grees north, to the latitude of fifty degrees north, Treaty of peace anél amity between his Britannic ma- and as far castward in the Atlantic ocean, as the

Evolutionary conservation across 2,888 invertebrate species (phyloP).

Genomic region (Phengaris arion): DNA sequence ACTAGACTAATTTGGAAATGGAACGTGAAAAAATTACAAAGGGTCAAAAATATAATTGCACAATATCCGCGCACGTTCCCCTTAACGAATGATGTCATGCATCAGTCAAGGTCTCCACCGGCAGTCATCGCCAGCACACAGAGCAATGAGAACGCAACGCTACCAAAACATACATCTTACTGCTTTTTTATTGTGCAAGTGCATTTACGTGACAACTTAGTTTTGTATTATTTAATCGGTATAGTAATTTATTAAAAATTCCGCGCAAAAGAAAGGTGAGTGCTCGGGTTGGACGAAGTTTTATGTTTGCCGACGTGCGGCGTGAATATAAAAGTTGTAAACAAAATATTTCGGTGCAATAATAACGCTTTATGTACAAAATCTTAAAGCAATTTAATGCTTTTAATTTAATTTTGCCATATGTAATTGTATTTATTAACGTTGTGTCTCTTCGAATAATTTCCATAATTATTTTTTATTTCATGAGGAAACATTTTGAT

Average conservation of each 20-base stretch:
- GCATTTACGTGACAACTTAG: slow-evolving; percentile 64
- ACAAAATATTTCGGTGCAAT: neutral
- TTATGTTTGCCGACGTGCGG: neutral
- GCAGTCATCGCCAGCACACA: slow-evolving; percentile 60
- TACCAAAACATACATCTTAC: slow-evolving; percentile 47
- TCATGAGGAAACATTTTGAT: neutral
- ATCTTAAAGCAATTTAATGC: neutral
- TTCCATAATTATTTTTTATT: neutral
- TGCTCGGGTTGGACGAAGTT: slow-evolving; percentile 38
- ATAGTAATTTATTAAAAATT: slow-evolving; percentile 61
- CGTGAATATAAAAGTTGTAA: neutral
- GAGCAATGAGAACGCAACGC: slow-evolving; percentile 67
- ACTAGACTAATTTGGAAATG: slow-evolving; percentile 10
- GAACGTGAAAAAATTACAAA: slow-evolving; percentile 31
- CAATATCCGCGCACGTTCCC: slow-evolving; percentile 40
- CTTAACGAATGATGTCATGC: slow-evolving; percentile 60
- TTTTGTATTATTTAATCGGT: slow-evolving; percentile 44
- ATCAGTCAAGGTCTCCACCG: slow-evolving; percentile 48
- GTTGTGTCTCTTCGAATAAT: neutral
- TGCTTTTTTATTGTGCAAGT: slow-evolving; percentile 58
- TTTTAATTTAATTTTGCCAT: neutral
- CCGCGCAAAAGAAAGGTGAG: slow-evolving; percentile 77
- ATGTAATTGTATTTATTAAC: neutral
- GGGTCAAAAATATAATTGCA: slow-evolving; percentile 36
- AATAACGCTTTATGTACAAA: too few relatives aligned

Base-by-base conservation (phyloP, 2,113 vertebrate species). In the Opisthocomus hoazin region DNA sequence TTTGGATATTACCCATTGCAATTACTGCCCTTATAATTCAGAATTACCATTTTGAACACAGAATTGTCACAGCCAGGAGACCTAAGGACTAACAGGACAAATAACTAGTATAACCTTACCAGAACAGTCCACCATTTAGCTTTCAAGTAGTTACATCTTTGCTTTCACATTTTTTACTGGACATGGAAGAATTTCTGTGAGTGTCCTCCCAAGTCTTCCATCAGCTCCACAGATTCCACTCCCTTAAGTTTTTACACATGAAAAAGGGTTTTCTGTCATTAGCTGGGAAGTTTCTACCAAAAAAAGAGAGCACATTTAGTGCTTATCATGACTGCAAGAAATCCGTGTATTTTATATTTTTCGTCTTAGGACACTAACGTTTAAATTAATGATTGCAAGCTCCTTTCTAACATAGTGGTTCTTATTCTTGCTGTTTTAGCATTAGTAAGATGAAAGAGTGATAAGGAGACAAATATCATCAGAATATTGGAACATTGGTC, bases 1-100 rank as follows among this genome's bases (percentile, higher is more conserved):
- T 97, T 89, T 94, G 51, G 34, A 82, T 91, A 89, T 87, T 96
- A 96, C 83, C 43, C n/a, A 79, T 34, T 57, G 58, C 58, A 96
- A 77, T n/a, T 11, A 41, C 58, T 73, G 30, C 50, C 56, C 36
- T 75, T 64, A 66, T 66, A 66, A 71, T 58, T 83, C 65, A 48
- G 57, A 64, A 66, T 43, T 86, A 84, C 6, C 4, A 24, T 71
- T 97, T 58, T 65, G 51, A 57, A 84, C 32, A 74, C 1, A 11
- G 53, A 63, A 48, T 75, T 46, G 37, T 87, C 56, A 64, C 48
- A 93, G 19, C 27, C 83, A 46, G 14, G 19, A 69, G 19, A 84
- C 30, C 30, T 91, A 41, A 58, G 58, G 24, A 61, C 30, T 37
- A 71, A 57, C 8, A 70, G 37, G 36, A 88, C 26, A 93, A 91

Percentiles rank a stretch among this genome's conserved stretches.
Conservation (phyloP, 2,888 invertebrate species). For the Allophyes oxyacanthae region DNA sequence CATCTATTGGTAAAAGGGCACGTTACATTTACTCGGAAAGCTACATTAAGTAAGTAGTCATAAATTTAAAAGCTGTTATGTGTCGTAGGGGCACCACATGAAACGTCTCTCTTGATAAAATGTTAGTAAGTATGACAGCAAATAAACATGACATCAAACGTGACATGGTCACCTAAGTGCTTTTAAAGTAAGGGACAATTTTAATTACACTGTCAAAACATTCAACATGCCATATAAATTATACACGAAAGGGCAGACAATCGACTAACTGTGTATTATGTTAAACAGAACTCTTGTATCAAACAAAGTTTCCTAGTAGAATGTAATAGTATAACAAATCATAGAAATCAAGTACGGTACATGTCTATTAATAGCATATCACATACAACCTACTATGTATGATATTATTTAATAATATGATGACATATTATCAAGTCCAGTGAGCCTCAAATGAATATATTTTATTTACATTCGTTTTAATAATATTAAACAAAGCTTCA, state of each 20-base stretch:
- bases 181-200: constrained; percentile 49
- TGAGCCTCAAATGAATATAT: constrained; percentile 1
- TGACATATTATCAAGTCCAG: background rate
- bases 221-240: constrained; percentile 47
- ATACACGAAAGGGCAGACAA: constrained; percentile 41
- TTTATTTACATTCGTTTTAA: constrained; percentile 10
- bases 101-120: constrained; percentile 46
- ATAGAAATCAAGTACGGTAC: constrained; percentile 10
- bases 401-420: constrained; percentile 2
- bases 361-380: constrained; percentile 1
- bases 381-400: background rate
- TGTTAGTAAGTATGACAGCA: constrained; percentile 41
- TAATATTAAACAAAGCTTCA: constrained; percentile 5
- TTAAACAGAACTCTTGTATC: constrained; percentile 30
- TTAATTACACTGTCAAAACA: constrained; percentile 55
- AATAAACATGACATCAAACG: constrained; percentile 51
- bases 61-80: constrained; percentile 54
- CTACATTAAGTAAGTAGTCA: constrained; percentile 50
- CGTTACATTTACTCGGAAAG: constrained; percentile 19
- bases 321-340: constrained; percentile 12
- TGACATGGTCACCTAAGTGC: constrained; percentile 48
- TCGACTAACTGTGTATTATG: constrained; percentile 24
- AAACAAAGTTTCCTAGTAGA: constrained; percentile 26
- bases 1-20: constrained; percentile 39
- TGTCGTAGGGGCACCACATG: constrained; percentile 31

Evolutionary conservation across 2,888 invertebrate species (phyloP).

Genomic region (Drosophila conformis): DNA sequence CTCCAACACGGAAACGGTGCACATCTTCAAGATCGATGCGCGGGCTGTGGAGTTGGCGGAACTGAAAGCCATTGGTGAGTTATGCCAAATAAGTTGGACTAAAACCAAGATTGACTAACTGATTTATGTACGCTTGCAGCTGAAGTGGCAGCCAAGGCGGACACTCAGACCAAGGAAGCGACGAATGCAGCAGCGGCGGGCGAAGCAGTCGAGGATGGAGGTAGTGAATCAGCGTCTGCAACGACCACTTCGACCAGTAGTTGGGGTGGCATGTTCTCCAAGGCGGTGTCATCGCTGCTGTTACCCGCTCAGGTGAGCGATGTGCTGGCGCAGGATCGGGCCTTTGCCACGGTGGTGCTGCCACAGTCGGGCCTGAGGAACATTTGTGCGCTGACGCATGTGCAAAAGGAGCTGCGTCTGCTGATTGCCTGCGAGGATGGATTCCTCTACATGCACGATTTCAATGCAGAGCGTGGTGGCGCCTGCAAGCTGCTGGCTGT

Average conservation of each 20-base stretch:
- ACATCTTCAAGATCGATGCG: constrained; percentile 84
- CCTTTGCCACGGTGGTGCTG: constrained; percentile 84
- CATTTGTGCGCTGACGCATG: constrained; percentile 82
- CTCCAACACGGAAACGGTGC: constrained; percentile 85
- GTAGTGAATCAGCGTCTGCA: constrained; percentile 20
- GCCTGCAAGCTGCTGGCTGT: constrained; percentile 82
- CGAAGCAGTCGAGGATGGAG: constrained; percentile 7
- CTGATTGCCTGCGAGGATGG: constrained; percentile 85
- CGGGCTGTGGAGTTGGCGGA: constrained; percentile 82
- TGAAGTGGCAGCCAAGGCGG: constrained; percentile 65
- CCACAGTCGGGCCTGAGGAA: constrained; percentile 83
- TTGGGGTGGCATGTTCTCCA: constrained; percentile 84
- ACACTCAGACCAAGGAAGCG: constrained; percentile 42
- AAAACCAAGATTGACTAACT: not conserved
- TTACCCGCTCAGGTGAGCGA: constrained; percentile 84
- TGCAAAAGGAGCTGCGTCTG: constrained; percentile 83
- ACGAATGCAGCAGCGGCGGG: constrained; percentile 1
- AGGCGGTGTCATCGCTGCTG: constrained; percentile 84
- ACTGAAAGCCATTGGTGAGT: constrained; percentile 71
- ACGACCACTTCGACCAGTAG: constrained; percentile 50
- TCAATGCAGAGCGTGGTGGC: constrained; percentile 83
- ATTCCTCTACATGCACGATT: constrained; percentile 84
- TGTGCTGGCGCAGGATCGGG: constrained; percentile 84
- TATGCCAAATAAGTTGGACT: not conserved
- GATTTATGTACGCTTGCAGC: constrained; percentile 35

jesty and the United States of America. thirty-sixth degree of west longitude from the His Britannic majesty and the United States of | meridian of Greenwich, shall be restored to each America, desirous of terminating the war which | side : that the time shall be thirty days in all other has unhappily subsisted between the two coun- parts of the Atlantic ocean, nprih of the equinoctries, and of restoring, upon principles of perfect tial line or equator, and the same time for the Bri. reciprocity, peace, friendship, and good under- tish and Irish channels, for the Gulf of Mexico standing between them, have, for that purpose, and all parts of the West Indies: forty days for appointed their respective plenipotentiaries, that the North seas, for the Baltic, and for all parts of is to say: his Britannic majesty, on his part, has the Mediterranean : sixty days for the Atlantic appointed the right honorable James lord Gambier, ocean south of the equator as far as the latiuude of late admiral of the white, now admiral of the red | the Cape of Good Hope: ninety days for every squadron of his majesty's fleet, Henry Goulburn, part of the world south of the equator: and one esquire, a member of the imperial parliament and hundred and twenty days for all other parts of the under secretary of state, and William Adams, es. world, without exception. quire, doctor of civil laws: and the president of Art. III. All prisoners of war taken on either the United States, by and with the advice and side, as well by land as by sea, shall be restored consent of the Senate thereof, has appointed John as soon as practicable after the ratification of this Quincy Adams, James A. Bayard, Henry Clay, treaty, as hereinafter mentioned, on their paying Jonathan Russell and Albert Gullatin, citizens of the debts which they may have contracted during the United States, who, after a reciprocal commu- their captivity. The two contracting parties renication of their respective full powers, have a spectively engage to discharge in specie, the ad. greed upon the following articles: